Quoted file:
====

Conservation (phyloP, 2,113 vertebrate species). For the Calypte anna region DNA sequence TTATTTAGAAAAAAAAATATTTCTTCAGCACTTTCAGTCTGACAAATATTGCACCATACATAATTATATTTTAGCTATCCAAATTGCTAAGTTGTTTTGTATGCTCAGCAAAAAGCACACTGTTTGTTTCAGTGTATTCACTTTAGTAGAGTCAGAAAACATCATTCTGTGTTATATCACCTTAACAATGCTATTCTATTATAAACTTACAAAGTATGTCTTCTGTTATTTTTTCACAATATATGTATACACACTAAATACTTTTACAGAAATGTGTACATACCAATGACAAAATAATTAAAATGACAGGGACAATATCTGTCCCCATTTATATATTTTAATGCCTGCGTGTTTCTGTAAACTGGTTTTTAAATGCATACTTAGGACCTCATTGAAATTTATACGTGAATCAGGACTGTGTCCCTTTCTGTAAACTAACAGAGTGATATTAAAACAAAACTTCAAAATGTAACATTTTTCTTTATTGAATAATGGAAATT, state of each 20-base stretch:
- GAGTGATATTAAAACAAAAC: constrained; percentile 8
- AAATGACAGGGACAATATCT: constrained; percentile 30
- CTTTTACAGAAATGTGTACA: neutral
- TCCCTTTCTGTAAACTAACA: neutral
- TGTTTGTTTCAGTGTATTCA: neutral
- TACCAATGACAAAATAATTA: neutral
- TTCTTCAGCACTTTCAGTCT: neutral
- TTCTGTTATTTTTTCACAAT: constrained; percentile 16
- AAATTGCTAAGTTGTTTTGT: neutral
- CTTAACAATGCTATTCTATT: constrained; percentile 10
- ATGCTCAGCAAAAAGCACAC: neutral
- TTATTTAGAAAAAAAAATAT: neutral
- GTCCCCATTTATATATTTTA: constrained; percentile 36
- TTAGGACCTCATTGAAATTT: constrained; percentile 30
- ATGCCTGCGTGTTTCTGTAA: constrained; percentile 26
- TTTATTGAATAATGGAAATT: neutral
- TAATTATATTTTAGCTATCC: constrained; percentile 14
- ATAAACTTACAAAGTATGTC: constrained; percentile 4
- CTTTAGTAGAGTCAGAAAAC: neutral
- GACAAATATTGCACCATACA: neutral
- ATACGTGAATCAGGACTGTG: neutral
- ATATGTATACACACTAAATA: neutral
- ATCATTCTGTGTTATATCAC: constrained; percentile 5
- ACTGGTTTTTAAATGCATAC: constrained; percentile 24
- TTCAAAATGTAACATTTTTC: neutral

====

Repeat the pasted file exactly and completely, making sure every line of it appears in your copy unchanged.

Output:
Conservation (phyloP, 2,113 vertebrate species). For the Calypte anna region DNA sequence TTATTTAGAAAAAAAAATATTTCTTCAGCACTTTCAGTCTGACAAATATTGCACCATACATAATTATATTTTAGCTATCCAAATTGCTAAGTTGTTTTGTATGCTCAGCAAAAAGCACACTGTTTGTTTCAGTGTATTCACTTTAGTAGAGTCAGAAAACATCATTCTGTGTTATATCACCTTAACAATGCTATTCTATTATAAACTTACAAAGTATGTCTTCTGTTATTTTTTCACAATATATGTATACACACTAAATACTTTTACAGAAATGTGTACATACCAATGACAAAATAATTAAAATGACAGGGACAATATCTGTCCCCATTTATATATTTTAATGCCTGCGTGTTTCTGTAAACTGGTTTTTAAATGCATACTTAGGACCTCATTGAAATTTATACGTGAATCAGGACTGTGTCCCTTTCTGTAAACTAACAGAGTGATATTAAAACAAAACTTCAAAATGTAACATTTTTCTTTATTGAATAATGGAAATT, state of each 20-base stretch:
- GAGTGATATTAAAACAAAAC: constrained; percentile 8
- AAATGACAGGGACAATATCT: constrained; percentile 30
- CTTTTACAGAAATGTGTACA: neutral
- TCCCTTTCTGTAAACTAACA: neutral
- TGTTTGTTTCAGTGTATTCA: neutral
- TACCAATGACAAAATAATTA: neutral
- TTCTTCAGCACTTTCAGTCT: neutral
- TTCTGTTATTTTTTCACAAT: constrained; percentile 16
- AAATTGCTAAGTTGTTTTGT: neutral
- CTTAACAATGCTATTCTATT: constrained; percentile 10
- ATGCTCAGCAAAAAGCACAC: neutral
- TTATTTAGAAAAAAAAATAT: neutral
- GTCCCCATTTATATATTTTA: constrained; percentile 36
- TTAGGACCTCATTGAAATTT: constrained; percentile 30
- ATGCCTGCGTGTTTCTGTAA: constrained; percentile 26
- TTTATTGAATAATGGAAATT: neutral
- TAATTATATTTTAGCTATCC: constrained; percentile 14
- ATAAACTTACAAAGTATGTC: constrained; percentile 4
- CTTTAGTAGAGTCAGAAAAC: neutral
- GACAAATATTGCACCATACA: neutral
- ATACGTGAATCAGGACTGTG: neutral
- ATATGTATACACACTAAATA: neutral
- ATCATTCTGTGTTATATCAC: constrained; percentile 5
- ACTGGTTTTTAAATGCATAC: constrained; percentile 24
- TTCAAAATGTAACATTTTTC: neutral